It’s quite clear then, that all of the ingredients for growth of the craft market are there. The passion and the skill are poised waiting. Irish brewers are doing all they can but what the Irish market shows us is that connection to your local market is key. It is that interaction combined with the brewing and the beer that grows the market and at Simply Hops we are hoping to see all of the brewers across Europe build ever stronger support bases. Legislation and licensing changes are just part of this. Our support as a supplier is also important and we plan to do all we can to help.

How long do hops last for?

Everyone wants the latest hop harvest, if your striving to achieve that amazing fresh hop aroma in a dry hopped IPA that maybe the case but on occasion sometimes the latest harvest might not be the best option…

Growing and harvesting conditions can affect the final outcome of the quality of the hops so the latest harvest may have been a poor yielding year and the previous harvest maybe the better option. The previous harvest will only be a better option however if the hops have been stored correctly.

So how do you store hops correctly and how long will they last?

The question of how long hops last for will of course raise a few more hop related questions and there is many variables, the main variables to be aware of are;

  • Temperature
  • Light
  • Oxygen

The above key points are highly relevant but will affect each variety slightly differently.

Geterbrewed have invested in cold storage to ensure all our hops are stored below 4 degrees. Correct cold chain storage from the hop farm to our cold storage warehouse is time consuming to do correctly so the latest harvest may take a little longer to arrive but its good to know the reason is we want you to receive simply the best hops in the brewing industry.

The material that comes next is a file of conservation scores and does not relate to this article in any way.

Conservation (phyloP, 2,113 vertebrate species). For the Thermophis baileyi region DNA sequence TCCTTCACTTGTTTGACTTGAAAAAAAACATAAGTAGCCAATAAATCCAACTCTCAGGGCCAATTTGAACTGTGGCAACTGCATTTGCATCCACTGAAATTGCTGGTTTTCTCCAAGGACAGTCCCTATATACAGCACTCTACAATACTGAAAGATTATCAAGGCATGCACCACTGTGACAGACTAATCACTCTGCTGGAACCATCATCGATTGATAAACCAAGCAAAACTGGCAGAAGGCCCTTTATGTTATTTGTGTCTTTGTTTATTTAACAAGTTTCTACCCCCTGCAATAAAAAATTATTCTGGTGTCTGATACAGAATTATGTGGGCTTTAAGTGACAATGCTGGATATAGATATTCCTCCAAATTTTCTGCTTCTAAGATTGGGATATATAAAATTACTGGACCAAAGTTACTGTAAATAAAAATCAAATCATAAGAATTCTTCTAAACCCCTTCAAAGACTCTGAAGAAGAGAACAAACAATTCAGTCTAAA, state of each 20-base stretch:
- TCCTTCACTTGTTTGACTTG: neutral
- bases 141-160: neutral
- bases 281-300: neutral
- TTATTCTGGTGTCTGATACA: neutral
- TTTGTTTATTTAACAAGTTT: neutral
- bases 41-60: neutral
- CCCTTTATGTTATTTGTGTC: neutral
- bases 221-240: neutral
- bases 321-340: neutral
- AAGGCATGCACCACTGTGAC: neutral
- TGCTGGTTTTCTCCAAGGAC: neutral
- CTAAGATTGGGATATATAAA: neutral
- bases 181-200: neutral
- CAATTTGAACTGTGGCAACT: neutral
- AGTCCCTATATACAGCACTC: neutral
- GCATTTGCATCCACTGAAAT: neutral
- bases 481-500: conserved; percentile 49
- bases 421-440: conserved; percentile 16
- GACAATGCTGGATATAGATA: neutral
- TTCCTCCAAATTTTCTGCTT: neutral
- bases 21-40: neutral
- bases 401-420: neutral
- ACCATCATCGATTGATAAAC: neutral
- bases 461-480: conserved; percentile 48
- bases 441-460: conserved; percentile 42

Sending hops in a refrigerated container is also much more expensive but again it preserves freshness. We want to provide the finest hops to our craft brewers and home brewers so we have set a clear focus on handling the hops correctly.

Geterbrewed recommend that when you receive your hops you store them in a fridge below 5 degrees. Hops exposed to high temperatures will degrade fast resulting in substantial losses of alpha- and beta-acids, the higher the temperature the more the hops will degrade with degradation doubling every 15 degrees.

Hops exposed to UV light will also degrade quickly and lose their flavour and aroma and can actually generate off flavours in your beer. Geterbrewed have invested in premium quality mylar foil packets to package the smaller quantities of hops for home brewers. We buy container loads of hops and they arrive in pallets made up of boxes of hops in 5kg, 10kg and 20kg foil bags, for craft brewers we ship in these volumes but for home brewers we open one of these pack sizes and breakdown into smaller volumes usually 50g, 100g, 225g, 450g and 1kg

When we have visited hop farmers during harvest we have noted when they cut the bottom of the bines they have a maximum time limit of 2 hours to get the hops picked and into the processing plant as the sunlight will degrade the hops. The foil packaging we use prevents UV rays, vapours and moisture getting into the hop package so they are preserved for ultimate freshness, we also nitrogen flush and vac seal the foil packages.